Director: Bernardo Bertolucci
Screenplay: Gilbert Adair
Starring: Michael Pitt, Eva Green and Louis Garrel
Country: United Kingdom, Italy, France
Running Time: 115 min
Year: 2003

When it comes to controversial filmmakers, one of my biggest blind-spots is Italy’s Bernardo Bertolucci, director of Last Tango in Paris, The Last Emperor and The Conformist. While his work is mostly acclaimed across the board, some of the content in his films has raised eyebrows for its provocative nature, and nowhere is that more apparent than his 2003 film The Dreamers. When I heard that Icon were releasing the film on 4K (their first venture into the format), I had to request a copy to check out my first Bertolucci film and it was an experience.

The film follows three characters in Paris, Matthew, an American exchange student, who falls in love with cinema during the 1968 student riots in the city, and two siblings, Théo and Isabelle. While looking for a place to stay, Matthew is offered a room in the siblings’ household and finds that the pair are comfortable with sexual discussions and nudity, which initially shocks Matthew, given his American background.

Without spoiling too much, things become a bit more intimate between the trio and while that’s the element of the film that most people usually find the most interesting to dissect, the part that really hooked me were the human interactions between the characters. About half an hour into the film, there’s a very humorous debate about the works of Charlie Chaplin and Buster Keaton which I found incredibly entertaining and when The Dreamers is focusing on moments like that, it’s where it succeeded the most for me. During many of the interactions between the trio, clips from the films they’re discussing are spliced into the picture, which initially felt jarring but eventually worked super well for me.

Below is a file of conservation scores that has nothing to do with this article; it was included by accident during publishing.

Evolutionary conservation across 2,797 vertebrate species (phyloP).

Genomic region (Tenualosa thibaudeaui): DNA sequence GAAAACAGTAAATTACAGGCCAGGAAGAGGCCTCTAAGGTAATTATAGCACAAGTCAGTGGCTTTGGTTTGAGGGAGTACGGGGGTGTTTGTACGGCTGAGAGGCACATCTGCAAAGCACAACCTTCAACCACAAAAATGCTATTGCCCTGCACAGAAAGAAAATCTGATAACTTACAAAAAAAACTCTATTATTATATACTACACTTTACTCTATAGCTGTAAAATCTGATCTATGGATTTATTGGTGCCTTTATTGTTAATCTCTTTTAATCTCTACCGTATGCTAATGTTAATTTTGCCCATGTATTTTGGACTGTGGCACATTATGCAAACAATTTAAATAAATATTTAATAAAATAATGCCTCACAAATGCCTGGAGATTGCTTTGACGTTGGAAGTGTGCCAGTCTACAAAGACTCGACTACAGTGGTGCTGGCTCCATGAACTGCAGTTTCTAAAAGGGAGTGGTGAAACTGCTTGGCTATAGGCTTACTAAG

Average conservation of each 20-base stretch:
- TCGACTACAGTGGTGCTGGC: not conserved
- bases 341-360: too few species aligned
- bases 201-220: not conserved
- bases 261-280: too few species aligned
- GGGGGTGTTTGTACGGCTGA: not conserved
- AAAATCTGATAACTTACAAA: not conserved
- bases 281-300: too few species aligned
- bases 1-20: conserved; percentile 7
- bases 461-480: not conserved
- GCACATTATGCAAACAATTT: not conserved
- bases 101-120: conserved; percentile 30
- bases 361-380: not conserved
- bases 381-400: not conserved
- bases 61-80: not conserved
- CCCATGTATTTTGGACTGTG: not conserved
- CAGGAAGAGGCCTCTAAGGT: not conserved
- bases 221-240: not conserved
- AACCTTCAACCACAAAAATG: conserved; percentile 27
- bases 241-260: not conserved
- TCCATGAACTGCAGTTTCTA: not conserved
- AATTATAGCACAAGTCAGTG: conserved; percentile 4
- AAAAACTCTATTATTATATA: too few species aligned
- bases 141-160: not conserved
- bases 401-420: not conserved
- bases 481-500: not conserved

It’s mostly a vibe picture, with a rock ‘n roll spirit that came as a surprise to me, as the film contains needle-drops from The Jimi Hendrix Experience, The Doors, Grateful Dead and The Steve Miller Band to name a few of the great licensed pieces that play throughout the film. It works well with the sexual content that shocked audiences when the film was released back in 2003, and it still has the power to shock today, given the lack of sexual content and nudity in most modern films. Released with the dreaded NC-17 rating in the US, the film wasn’t a huge commercial success but found its audience on home video (it’s not shocking why!) and given that over twenty years on from its release, this snazzy UHD release is hitting shelves, it’s clear that the film has staying power. 

I’m excited to check out more of Bertolucci’s work in the future, even if I didn’t adore this feature like I was hoping to. While there’s moments of greatness here, and I enjoyed spending time with the characters for the 115 minute runtime, there were moments that didn’t land like I was hoping and I think a good ten minutes could have been trimmed from the runtime to make the experience feel tighter (no pun intended). When it’s at its best, The Dreamers is a perfect, adult, summer vibe. At its worst, it’s a tad self-indulgent and a little too loose for its own good. It feels like the type of film that’ll click more on a rewatch, which I’m excited to do in the future but as it stands, I thought it was a pretty good time!